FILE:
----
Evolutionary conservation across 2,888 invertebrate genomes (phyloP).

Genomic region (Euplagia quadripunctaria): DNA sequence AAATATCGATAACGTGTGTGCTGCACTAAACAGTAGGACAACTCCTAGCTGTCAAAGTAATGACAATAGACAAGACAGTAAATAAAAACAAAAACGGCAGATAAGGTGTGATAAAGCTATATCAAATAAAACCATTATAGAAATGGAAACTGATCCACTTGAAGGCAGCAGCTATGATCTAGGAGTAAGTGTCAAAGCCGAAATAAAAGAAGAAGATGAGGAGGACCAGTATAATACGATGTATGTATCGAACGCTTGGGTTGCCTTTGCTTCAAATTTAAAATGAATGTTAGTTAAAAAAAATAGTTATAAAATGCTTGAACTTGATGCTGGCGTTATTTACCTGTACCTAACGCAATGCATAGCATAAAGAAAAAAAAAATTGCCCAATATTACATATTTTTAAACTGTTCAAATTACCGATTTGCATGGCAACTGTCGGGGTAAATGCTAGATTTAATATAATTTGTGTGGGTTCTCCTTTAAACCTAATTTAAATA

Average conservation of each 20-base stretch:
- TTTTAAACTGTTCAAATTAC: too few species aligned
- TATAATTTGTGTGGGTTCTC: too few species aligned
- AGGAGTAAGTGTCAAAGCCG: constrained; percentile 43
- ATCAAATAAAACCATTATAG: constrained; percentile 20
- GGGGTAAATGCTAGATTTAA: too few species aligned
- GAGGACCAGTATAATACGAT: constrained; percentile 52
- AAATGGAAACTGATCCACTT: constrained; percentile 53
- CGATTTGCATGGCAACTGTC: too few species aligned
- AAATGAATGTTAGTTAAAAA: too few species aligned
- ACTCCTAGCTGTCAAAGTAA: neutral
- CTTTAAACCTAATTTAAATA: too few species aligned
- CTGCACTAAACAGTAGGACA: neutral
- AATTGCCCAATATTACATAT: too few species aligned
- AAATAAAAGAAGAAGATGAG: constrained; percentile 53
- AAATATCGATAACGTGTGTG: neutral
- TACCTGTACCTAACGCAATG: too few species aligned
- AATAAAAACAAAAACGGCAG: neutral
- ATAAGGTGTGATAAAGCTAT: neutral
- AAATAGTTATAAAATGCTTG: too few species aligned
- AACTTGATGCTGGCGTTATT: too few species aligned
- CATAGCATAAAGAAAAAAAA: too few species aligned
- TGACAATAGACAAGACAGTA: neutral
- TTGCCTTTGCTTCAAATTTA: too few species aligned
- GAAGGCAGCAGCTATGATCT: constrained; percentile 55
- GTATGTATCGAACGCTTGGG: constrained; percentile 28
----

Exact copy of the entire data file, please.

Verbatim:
Evolutionary conservation across 2,888 invertebrate genomes (phyloP).

Genomic region (Euplagia quadripunctaria): DNA sequence AAATATCGATAACGTGTGTGCTGCACTAAACAGTAGGACAACTCCTAGCTGTCAAAGTAATGACAATAGACAAGACAGTAAATAAAAACAAAAACGGCAGATAAGGTGTGATAAAGCTATATCAAATAAAACCATTATAGAAATGGAAACTGATCCACTTGAAGGCAGCAGCTATGATCTAGGAGTAAGTGTCAAAGCCGAAATAAAAGAAGAAGATGAGGAGGACCAGTATAATACGATGTATGTATCGAACGCTTGGGTTGCCTTTGCTTCAAATTTAAAATGAATGTTAGTTAAAAAAAATAGTTATAAAATGCTTGAACTTGATGCTGGCGTTATTTACCTGTACCTAACGCAATGCATAGCATAAAGAAAAAAAAAATTGCCCAATATTACATATTTTTAAACTGTTCAAATTACCGATTTGCATGGCAACTGTCGGGGTAAATGCTAGATTTAATATAATTTGTGTGGGTTCTCCTTTAAACCTAATTTAAATA

Average conservation of each 20-base stretch:
- TTTTAAACTGTTCAAATTAC: too few species aligned
- TATAATTTGTGTGGGTTCTC: too few species aligned
- AGGAGTAAGTGTCAAAGCCG: constrained; percentile 43
- ATCAAATAAAACCATTATAG: constrained; percentile 20
- GGGGTAAATGCTAGATTTAA: too few species aligned
- GAGGACCAGTATAATACGAT: constrained; percentile 52
- AAATGGAAACTGATCCACTT: constrained; percentile 53
- CGATTTGCATGGCAACTGTC: too few species aligned
- AAATGAATGTTAGTTAAAAA: too few species aligned
- ACTCCTAGCTGTCAAAGTAA: neutral
- CTTTAAACCTAATTTAAATA: too few species aligned
- CTGCACTAAACAGTAGGACA: neutral
- AATTGCCCAATATTACATAT: too few species aligned
- AAATAAAAGAAGAAGATGAG: constrained; percentile 53
- AAATATCGATAACGTGTGTG: neutral
- TACCTGTACCTAACGCAATG: too few species aligned
- AATAAAAACAAAAACGGCAG: neutral
- ATAAGGTGTGATAAAGCTAT: neutral
- AAATAGTTATAAAATGCTTG: too few species aligned
- AACTTGATGCTGGCGTTATT: too few species aligned
- CATAGCATAAAGAAAAAAAA: too few species aligned
- TGACAATAGACAAGACAGTA: neutral
- TTGCCTTTGCTTCAAATTTA: too few species aligned
- GAAGGCAGCAGCTATGATCT: constrained; percentile 55
- GTATGTATCGAACGCTTGGG: constrained; percentile 28